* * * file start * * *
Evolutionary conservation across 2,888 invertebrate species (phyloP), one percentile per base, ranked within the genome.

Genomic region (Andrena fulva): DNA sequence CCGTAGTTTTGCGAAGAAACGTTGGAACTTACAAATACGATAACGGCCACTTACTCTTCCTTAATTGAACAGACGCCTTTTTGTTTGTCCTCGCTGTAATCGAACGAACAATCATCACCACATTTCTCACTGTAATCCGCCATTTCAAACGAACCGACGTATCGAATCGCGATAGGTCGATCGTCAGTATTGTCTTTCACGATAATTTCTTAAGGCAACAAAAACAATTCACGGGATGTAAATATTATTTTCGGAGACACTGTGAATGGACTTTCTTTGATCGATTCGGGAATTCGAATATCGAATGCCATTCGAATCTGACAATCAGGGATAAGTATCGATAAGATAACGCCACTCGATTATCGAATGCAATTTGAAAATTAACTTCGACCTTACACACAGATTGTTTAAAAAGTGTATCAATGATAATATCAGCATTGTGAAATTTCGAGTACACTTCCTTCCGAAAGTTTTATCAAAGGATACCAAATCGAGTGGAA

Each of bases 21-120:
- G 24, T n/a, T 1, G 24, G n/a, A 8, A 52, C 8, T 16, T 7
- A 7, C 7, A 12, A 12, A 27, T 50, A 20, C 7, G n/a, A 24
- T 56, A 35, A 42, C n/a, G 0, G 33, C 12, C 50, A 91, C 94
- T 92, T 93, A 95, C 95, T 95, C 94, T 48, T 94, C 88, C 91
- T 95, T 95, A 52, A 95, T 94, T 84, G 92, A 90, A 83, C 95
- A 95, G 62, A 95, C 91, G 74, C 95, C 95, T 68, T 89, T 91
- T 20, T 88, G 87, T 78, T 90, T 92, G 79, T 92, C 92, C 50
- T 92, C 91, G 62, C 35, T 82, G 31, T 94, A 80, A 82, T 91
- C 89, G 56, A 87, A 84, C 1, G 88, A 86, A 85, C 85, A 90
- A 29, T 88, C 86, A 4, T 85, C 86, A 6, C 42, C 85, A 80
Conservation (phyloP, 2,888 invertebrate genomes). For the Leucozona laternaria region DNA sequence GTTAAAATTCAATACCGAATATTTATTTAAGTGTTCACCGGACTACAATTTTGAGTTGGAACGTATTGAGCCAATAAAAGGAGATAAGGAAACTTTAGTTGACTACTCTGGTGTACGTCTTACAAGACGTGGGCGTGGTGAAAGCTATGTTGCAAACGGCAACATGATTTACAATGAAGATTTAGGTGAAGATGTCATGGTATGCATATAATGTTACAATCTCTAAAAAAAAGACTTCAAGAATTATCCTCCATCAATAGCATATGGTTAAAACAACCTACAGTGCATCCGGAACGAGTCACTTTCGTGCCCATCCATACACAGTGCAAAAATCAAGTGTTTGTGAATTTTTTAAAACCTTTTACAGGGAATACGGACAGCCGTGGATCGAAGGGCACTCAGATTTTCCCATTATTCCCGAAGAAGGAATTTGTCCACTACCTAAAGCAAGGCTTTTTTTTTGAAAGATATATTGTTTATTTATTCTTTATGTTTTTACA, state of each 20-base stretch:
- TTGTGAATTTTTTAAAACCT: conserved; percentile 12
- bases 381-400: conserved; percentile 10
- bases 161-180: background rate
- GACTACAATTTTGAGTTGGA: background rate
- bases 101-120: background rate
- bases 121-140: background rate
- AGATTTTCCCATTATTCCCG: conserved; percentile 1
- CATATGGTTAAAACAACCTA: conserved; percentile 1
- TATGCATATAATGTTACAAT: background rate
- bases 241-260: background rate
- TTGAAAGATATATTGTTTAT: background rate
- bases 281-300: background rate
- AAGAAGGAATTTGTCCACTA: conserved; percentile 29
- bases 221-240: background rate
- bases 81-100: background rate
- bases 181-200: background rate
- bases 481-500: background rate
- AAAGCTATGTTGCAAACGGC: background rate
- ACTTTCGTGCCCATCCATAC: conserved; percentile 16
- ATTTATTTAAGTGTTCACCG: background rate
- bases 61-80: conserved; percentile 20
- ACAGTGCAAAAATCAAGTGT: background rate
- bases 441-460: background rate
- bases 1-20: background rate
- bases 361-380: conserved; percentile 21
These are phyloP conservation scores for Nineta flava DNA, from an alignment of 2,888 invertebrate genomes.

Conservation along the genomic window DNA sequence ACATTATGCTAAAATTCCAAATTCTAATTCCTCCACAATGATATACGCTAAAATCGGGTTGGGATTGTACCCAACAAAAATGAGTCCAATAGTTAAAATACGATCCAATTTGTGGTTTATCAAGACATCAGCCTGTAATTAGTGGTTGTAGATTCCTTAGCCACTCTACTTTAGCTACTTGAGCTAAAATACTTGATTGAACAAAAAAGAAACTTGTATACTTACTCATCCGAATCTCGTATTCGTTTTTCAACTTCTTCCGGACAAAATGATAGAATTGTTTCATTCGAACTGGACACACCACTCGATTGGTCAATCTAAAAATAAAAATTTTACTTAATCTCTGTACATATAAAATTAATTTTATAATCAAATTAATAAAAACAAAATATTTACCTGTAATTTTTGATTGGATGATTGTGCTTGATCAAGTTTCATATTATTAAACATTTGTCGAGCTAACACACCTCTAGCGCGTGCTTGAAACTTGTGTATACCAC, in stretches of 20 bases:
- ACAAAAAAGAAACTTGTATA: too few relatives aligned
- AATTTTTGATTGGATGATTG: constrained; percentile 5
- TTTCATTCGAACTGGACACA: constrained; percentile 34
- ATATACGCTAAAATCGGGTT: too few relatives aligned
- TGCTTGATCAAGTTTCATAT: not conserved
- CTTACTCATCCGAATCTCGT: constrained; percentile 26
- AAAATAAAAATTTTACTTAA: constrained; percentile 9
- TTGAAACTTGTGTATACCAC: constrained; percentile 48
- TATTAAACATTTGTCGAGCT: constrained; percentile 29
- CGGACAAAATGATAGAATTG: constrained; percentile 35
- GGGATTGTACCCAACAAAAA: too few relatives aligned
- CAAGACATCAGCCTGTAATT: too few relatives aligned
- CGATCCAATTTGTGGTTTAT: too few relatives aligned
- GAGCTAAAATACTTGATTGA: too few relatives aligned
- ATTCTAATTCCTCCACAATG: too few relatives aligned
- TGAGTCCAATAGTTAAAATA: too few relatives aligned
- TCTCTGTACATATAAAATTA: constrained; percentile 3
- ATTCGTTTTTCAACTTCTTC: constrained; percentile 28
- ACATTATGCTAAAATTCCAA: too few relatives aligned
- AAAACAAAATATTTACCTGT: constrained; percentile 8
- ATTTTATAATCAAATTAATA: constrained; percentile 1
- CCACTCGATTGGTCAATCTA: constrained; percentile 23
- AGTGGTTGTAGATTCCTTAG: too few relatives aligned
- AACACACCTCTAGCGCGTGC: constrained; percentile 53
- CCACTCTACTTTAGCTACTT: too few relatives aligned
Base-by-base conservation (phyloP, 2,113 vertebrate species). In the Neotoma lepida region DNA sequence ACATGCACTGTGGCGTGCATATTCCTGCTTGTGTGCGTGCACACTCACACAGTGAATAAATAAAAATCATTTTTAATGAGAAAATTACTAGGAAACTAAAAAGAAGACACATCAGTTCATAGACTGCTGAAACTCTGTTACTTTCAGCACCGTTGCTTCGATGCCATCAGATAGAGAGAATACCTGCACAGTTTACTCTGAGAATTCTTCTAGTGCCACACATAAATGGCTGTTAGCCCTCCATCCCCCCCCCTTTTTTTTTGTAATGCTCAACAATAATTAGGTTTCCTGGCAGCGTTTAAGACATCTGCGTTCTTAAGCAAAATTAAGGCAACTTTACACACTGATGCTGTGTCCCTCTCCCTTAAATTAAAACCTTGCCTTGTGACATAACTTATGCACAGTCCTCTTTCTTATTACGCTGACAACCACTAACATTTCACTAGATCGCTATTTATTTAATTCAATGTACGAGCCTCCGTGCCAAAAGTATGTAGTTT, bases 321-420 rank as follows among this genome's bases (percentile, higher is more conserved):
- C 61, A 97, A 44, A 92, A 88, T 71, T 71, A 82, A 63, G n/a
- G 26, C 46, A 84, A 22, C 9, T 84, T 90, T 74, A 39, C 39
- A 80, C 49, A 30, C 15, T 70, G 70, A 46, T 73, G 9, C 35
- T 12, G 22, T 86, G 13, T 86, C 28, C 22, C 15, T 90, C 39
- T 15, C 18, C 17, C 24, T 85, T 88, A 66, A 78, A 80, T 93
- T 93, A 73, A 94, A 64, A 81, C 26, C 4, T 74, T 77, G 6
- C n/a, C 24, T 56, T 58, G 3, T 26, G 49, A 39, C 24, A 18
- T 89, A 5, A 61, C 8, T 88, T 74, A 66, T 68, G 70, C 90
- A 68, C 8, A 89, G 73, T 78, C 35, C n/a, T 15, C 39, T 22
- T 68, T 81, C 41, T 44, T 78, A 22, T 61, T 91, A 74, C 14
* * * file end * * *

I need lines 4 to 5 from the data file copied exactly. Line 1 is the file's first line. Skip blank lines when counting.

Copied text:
- G 24, T n/a, T 1, G 24, G n/a, A 8, A 52, C 8, T 16, T 7
- A 7, C 7, A 12, A 12, A 27, T 50, A 20, C 7, G n/a, A 24